The Client Voices project is a four-country research investigation that directly asked microfinance clients about their experiences and treatment. Along with Georgia, the studied countries are Benin, Pakistan, and Peru. Georgia was selected because its market hosts strong and representative institutions conducive to consensus building, and the industry’s decision-makers are currently working to update its regulatory and legal framework. The launch of the Client Voices report positioned the market to act on the project’s recommendations.

The event was co-hosted by the Business and Economic Center (BEC), a non-partisan, not-for-profit institution that works to facilitate understanding and discussion among MPs around financial, economic, and business topics. Following opening remarks by Natia Katsiashvili, Executive Director of BEC, and Giorgi Volski, MP and Chairman of the majority Georgian Dream faction (think Majority Leader in the U.S. House of Representatives), the main findings from the Client Voices project were presented. Here are a few of the key findings:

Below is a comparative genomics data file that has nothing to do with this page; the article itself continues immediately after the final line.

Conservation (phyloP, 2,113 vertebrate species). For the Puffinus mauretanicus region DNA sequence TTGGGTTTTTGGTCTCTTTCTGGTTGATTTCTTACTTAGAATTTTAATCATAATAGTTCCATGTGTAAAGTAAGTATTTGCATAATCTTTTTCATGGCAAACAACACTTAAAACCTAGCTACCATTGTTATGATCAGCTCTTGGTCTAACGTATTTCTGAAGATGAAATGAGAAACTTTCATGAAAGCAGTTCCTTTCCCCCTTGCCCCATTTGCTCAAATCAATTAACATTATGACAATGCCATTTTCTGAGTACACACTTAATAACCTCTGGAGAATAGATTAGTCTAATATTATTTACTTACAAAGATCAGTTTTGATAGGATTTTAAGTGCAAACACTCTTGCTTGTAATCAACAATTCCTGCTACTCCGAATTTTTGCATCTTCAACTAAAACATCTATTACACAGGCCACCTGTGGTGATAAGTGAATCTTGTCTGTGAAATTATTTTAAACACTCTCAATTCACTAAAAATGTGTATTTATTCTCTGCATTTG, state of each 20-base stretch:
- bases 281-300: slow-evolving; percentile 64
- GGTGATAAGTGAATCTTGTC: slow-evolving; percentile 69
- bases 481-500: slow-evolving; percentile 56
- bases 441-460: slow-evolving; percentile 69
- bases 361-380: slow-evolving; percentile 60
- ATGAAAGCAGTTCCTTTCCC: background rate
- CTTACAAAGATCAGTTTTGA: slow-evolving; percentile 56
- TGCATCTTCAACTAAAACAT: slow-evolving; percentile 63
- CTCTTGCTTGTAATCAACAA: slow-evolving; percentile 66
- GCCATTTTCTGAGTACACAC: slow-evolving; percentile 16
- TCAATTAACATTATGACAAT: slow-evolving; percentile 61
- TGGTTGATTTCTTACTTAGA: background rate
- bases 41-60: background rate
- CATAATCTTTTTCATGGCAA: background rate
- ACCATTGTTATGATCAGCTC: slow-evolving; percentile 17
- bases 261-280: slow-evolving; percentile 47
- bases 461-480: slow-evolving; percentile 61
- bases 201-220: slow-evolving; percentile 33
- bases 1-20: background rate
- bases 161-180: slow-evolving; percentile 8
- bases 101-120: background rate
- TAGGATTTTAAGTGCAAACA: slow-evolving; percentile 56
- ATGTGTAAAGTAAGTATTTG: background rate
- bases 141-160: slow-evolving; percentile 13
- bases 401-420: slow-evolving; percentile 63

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> Posted by Magauta Mphahlele, CEO, National Debt Mediation Association (NDMA)

A few weeks ago, South Africa’s Department of Trade and Industry published new proposed regulations pertaining to the National Credit Act limiting fees and interest rates on short-term and unsecured loans along with credit cards. The public may lodge comments to the draft regulations up until 30 days after its publishing date of June 25th. The intelligence used to inform the proposals have not been released so it is not clear what policy, cost, or operational factors were taken into consideration to arrive at the outlined changes. Meanwhile, the microfinance industry in the country, which has been lobbying for the flexibility to charge significantly higher interest rates and fees, seeks to understand the regulators’ rationale.

The draft regulations were published after a protracted court battle where one of the industry associations representing micro-lenders requested the court to force the regulator and policymakers to review the fees requirements of the National Credit Act. The fees and interest rates hadn’t been reviewed since the Act became effective in 2007 – a concern when taking into account factors like inflation.